There was no preparation for modern realities, as monastic precepts had not changed and were not equipped to handle issues ranging from internet, terrorism, a world full of refugees, to Climate Change. The seeds of disconnect are not just with the trainings but with dharma in general, but we see that Thich Nhat Hanh was able to overcome this awkward divide. The disconnect reveals itself in terminology. Minor precepts refer to the Five Mindfulness Trainings for lay people while major precepts define monastic ethics. This language creates a divide between lay and monastic with the latter considered as superior, which is certainly not the case. In the modern era it is the lay dharma teachers who are the true bodhisattvas. They are in society, working in the trenches of everyday life, creating transformation in alliance with many other groups of lay people. Whereas the monastic community is secluded, cut off from everyday reality and are not in a position to create transformation in the wider society.

This disconnect is a marker of modern Buddhism in the west and was noted by David Loy in his excellent article in Buddhadharma (Winter 2015.)  Loy addresses the current ecological crisis and questions the deep rooted ambivalence within Buddhism towards it. He asks “Does the ecological crisis have nothing to do with Buddhism?” I add a further enquiry, “Where are the Buddhist politicians, CEO’s, entrepreneurs in political, ecological and economic spheres?” There is a wide disconnect in Western Buddhism between playing the capitalist game, yet only being concerned with the so-called peace of the inner self. The latter is the refuge we so readily withdraw to. This can never be satisfactory. Loy points out that the issue is structural as well as personal, making the challenge that of changing the economic and political systems rather than remaining in blissful denial. He identifies the two main obstacles as:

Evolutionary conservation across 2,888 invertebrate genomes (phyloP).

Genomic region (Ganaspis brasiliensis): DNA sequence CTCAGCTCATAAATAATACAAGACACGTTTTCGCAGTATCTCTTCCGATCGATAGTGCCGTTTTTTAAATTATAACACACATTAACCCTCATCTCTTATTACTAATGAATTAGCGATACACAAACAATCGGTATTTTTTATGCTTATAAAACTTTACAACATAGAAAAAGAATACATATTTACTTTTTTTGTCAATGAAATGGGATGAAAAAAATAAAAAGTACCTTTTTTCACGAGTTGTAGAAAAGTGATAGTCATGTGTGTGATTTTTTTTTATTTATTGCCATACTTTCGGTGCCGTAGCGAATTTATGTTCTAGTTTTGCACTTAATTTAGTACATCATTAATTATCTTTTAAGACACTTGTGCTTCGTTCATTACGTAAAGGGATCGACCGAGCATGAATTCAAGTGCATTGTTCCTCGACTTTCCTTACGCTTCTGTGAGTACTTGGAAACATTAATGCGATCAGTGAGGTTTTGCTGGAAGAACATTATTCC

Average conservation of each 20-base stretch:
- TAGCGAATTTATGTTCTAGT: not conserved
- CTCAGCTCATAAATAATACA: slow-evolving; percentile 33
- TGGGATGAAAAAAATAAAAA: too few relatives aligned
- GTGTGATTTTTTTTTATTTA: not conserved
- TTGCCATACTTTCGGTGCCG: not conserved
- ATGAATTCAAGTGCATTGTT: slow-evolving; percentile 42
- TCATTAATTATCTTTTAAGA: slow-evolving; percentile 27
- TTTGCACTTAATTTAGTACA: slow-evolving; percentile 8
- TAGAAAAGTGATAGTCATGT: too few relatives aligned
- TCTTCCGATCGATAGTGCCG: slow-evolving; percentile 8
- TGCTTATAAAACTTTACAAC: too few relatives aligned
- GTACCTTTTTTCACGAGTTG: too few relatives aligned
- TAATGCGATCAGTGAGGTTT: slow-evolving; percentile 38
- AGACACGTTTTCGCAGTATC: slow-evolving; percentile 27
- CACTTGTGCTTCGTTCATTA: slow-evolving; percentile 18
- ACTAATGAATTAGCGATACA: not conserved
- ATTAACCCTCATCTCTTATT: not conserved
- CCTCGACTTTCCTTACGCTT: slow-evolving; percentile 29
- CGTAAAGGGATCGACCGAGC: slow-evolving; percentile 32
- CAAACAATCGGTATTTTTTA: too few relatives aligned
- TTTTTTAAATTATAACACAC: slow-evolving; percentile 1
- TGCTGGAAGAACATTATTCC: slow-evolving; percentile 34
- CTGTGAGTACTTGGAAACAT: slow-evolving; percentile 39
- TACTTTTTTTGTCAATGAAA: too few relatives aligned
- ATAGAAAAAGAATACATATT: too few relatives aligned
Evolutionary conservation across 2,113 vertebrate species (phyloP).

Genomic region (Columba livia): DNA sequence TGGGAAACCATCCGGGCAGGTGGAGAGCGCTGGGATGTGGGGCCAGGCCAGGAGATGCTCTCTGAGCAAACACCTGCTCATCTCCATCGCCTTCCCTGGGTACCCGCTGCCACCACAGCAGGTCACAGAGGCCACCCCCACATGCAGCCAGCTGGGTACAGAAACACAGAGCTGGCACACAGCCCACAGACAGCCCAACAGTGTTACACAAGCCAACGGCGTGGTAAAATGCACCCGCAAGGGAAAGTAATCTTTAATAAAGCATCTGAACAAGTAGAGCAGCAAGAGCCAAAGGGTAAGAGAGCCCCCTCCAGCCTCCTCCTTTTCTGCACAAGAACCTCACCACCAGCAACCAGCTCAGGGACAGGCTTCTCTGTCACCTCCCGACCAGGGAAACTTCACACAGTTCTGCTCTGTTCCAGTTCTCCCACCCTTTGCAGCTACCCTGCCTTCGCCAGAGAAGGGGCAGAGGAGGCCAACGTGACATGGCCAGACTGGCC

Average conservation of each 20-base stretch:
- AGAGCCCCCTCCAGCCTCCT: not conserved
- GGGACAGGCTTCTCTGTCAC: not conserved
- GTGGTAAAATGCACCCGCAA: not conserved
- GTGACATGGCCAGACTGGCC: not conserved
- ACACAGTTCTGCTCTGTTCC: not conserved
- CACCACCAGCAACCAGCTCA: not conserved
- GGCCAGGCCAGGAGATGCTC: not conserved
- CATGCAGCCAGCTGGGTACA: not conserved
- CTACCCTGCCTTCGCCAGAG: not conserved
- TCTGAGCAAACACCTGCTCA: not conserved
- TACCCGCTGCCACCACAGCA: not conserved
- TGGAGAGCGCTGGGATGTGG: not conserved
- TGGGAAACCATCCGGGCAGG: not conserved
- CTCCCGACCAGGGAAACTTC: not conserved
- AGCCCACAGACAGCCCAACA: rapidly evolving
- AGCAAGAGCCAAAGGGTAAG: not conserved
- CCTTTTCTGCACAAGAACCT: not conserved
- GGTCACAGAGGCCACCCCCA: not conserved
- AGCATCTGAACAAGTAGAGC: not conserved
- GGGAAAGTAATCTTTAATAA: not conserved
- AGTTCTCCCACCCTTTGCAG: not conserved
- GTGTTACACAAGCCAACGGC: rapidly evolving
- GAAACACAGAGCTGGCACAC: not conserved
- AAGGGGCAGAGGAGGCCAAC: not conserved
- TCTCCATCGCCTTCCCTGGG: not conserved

1. Changing the mind is where it’s at.
  2. Beliefs of Buddhist practitioners that we do not waste time trying to reform the unsatisfactory world, just concentrate on transcending it.